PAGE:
Anxiety and the Undiagnosed Spectrum

Reflections on Health and Spirituality

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I’m not a young man by any stretch of the imagination. I’m one of those spectral older guys you’d pass on the street any day—except that you wouldn’t have noticed. We’re invisible to younger folk. For almost the whole time I’ve been around, I’ve lived in an atmosphere of anxiety. I say “atmosphere” because, like the air I breathe, it permeates me to the cellular level. What does it feel like? It’s a fear of failure, a fear of making a mistake, a fear of shaming myself, a fear of doing or saying something inappropriate. Like anyone feeling uncomfortable, I’ve wanted to know the reasons why.

At first, I blamed it on my mother. Because she could be verbally, emotionally, and sometimes even physically abusive, she became a convenient “cause” for my anxiety. It made me feel terminally unique all through my early school years. Even then, I recognized that it wasn’t typical pre-teen or teenage angst. My experience actually was different. Try as I might, I just could not seem to “get” how social interactions worked. I couldn’t figure out what the rules were that almost everyone else seemed to be playing by. I felt sad and isolated, of course, but mainly frustrated and anxious because it felt like I was lacking something all my peers seemed to have.

Girls very often made fun of me. They didn’t feel safe. Boys weren’t much better, but I occasionally found someone who was willing to “put up” with me (or so it felt). As I grew older, I always seemed to want something deeper with them—something that never really materialized. Then, in 1964, I read an article in Life Magazine that changed everything. I saw the word “homosexual” in print for the first time. It jumped off the page at me. At last, I had an idea what my “problem” was. I really was different. No wonder I couldn’t relate. That didn’t “solve” the “problem,” but it allowed me to make a separate peace.

Early on, I was attracted to a profession that provided me the environment I needed: a kind of isolation, a built-in influence or authority, and acceptance, but always as an authority figure, never as a peer. Peer relations tended to be superficial and sometimes rocky. My relationship with the people I was to serve was cordial but distant and yet, at time, not always appropriate. I discovered that alcohol helped greatly to medicate the anxiety. Early on, when I drank, I isolated further. Later, it not only numbed the constant nagging angst, it removed inhibitions.

I entered into a string of intimate relationships. Always, I was the dependent, needy one. I was attracted to guys younger than I. They tended to look up to me—something I needed. Guys my own age confused me. Attractions were seldom mutual. As a result, my intimate relationships tended to be short-lived and end unpleasantly (do relationships ever end pleasantly?).

The older I got, the more troublesome my anxiety became. I avoided social situations whenever possible and, when I couldn’t, I generally stood off by myself or glommed onto someone I knew very well. Although I could speak extemporaneously to large gatherings, in social settings I would get easily tongue-tied and forget my words as the anxiety grew. The worst was watching certain movies or TV shows. When the suspense got too great, or I could see characters heading into humiliating situations (e.g.: situation “comedies”), the anxiety would become overwhelming. Too embarrassed to get up and leave, I’d either bury my face in my hands or literally curl up in my seat. My anxiety was getting in my way, so I sought professional help. I was diagnosed with social anxiety disorder and prescribed antidepressants. They helped a little.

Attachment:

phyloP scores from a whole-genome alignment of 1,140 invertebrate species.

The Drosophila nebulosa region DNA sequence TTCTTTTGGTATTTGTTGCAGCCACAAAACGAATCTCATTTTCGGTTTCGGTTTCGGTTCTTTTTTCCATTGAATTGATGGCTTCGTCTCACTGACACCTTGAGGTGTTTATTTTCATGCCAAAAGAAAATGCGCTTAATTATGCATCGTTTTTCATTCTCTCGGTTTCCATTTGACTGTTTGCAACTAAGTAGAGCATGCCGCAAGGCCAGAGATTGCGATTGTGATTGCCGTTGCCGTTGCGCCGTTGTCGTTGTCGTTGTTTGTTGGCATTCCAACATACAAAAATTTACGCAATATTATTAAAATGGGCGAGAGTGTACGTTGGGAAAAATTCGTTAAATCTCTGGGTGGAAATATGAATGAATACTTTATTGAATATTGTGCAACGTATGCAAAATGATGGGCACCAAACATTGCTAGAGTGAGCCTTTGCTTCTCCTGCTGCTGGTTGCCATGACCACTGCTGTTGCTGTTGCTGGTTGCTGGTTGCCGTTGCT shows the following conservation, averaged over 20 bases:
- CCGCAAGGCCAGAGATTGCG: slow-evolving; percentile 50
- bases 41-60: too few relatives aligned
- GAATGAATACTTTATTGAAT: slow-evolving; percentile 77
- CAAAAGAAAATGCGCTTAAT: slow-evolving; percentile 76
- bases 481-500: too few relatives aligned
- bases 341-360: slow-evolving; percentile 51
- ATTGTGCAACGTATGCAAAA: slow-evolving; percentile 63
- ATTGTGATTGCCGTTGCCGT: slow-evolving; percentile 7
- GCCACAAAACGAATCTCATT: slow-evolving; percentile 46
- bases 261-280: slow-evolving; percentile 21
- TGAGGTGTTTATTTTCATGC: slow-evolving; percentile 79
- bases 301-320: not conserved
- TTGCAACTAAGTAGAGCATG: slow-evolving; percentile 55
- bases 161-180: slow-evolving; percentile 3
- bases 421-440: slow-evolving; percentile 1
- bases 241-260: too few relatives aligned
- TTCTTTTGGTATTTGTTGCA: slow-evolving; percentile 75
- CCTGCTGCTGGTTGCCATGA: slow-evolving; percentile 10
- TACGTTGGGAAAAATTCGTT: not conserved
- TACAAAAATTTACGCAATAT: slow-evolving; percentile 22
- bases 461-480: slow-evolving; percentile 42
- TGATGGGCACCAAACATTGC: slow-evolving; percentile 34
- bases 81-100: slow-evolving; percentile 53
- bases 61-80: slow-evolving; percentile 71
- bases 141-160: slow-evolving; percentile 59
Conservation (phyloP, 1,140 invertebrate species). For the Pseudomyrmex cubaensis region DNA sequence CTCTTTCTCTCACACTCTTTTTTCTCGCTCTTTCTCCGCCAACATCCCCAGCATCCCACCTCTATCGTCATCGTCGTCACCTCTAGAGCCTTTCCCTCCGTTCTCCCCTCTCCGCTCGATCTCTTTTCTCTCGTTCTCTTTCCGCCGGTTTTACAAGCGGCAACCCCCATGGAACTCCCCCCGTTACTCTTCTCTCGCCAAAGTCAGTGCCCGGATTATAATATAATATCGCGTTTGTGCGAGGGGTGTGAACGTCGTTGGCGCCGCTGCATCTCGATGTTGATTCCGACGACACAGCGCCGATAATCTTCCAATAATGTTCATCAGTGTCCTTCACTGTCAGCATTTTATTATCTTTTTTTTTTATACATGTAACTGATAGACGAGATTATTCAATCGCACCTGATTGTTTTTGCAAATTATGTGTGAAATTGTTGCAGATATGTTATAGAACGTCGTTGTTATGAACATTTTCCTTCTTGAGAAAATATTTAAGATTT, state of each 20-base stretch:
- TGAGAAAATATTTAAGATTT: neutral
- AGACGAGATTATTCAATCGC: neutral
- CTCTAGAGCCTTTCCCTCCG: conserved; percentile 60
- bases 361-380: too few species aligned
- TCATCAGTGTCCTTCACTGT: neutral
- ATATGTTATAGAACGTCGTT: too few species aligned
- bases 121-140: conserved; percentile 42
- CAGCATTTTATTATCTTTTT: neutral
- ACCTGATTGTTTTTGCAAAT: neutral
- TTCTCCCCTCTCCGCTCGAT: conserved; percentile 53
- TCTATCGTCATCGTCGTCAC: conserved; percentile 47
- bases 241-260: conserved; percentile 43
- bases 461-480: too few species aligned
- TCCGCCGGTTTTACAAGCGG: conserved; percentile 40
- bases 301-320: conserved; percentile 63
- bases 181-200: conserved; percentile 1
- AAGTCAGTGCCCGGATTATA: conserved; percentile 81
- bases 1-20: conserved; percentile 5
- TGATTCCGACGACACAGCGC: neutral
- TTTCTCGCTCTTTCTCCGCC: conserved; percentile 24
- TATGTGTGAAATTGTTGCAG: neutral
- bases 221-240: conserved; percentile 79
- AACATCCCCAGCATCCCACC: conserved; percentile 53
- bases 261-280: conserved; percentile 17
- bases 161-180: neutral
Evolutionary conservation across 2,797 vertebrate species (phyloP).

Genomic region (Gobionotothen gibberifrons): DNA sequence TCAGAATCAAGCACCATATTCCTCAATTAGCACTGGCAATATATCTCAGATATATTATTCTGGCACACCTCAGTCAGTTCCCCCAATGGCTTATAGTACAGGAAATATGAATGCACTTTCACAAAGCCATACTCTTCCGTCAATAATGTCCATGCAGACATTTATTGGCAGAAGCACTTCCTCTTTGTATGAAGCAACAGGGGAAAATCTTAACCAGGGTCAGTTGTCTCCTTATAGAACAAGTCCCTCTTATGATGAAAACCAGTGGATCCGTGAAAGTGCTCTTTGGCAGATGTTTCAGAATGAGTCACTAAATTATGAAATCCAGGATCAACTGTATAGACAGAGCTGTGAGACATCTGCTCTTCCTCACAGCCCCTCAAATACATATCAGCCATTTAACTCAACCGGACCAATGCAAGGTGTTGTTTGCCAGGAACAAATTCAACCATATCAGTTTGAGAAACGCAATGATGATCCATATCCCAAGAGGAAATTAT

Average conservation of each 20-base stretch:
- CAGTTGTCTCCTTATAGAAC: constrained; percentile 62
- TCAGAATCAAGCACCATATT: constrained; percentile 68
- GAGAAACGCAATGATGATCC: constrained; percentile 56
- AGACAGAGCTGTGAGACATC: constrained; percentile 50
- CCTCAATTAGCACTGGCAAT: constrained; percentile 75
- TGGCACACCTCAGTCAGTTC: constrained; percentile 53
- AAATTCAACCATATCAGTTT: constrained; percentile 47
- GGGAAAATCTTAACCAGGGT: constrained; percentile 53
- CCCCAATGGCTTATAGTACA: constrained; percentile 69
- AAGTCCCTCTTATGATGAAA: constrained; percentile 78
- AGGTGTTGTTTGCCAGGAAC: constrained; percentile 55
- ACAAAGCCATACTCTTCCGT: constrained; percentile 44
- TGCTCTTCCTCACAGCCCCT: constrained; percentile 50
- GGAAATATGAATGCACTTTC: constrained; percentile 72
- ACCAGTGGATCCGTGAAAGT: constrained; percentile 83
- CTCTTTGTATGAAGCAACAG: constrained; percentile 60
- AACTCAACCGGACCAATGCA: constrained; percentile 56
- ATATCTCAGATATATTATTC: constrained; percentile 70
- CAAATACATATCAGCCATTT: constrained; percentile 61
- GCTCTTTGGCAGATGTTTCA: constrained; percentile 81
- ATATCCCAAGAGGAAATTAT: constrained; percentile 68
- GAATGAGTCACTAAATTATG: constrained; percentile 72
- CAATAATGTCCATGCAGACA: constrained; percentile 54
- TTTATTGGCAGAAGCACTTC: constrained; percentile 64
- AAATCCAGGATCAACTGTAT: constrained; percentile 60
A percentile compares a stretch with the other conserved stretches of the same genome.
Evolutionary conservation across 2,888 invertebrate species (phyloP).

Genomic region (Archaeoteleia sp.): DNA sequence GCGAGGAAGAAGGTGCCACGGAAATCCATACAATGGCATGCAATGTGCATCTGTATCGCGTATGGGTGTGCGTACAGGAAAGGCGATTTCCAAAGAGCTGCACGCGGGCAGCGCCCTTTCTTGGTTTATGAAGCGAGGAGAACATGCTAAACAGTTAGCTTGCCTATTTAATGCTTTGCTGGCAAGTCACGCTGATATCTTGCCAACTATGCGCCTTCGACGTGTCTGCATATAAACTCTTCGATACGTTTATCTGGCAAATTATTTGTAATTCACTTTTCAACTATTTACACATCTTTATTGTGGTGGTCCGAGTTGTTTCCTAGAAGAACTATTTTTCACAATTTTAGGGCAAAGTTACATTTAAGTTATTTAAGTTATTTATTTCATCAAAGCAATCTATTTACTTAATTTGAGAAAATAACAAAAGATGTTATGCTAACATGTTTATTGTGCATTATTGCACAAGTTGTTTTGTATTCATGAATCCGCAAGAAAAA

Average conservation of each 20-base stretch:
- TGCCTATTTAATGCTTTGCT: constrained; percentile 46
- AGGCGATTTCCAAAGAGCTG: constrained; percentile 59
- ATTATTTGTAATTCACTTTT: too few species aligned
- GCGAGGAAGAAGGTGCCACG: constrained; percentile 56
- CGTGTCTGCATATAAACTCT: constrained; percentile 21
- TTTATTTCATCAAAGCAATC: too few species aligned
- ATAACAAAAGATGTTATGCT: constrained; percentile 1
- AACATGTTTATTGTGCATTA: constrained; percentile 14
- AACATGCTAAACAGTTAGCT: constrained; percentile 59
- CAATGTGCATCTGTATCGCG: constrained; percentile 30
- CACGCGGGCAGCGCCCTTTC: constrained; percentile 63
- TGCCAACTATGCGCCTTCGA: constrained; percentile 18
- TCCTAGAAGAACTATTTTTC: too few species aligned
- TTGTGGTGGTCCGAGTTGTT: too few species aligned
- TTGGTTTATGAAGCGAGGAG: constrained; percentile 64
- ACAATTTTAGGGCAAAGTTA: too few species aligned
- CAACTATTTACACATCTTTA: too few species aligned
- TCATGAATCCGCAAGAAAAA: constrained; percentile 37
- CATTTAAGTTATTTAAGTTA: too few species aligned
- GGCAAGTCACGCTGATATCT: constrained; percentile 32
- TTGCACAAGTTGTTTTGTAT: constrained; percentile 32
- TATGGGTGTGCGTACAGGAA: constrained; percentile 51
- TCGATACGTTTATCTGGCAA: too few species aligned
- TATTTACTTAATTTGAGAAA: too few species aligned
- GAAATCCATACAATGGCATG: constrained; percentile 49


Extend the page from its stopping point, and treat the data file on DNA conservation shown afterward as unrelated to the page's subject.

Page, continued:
Finally, suitably married and retired from a number of more-or-less successful careers, I read a fiction piece about a boy with autism. All at once the pieces fell together. I could relate. I read up on ASD (autism spectrum disorder) and learned all I could. There it was: the inability to read social cues, the constant low-level anxiety (and the strange and ineffective anxiety management techniques), and the exaggerated reaction to certain situations, among others.

What allows me to live nearly anxiety-free today is actually the practice of mindfulness, coupled with a strong dose of acceptance, and a loving husband who’s understanding and willing to work with me and my somewhat unusual needs. Practicing mindfulness and daily meditation keeps me conscious of the effects my environment is having on me and my reactions. It gives me the choice I need either to engage or disengage based on my anxiety level. It allows me to ask for what I need to function effectively. If I don’t understand what’s going on, I take my husband aside and he explains it to me patiently. That’s where the acceptance comes in: I have no need to deny or medicate or feel ashamed of my feelings.

Mindfulness, awareness, or consciousness are a necessary foundation for living a happy, essentially anxiety-free existence. However, sometimes that alone is not sufficient. Sometimes, it’s necessary to work to gain the understanding necessary to interpret what our mindfulness is presenting to us. That’s why I’ve written this piece. Just perhaps someone else who’s lost in an anxiety-riddled life might be inspired by this to dig a little deeper. And, if there’s someone out there in a reader’s life whose behavior seems as inexplicable as mine was, perhaps they, too might have a better idea where to look for answers. It’s all part of mindfulness.

See our upcoming fiction series: We Are Not Saints

One Reply to “Anxiety and the Undiagnosed Spectrum”

  1. I could have written this about myself, and my sometimes painful existence. Thanks, Les!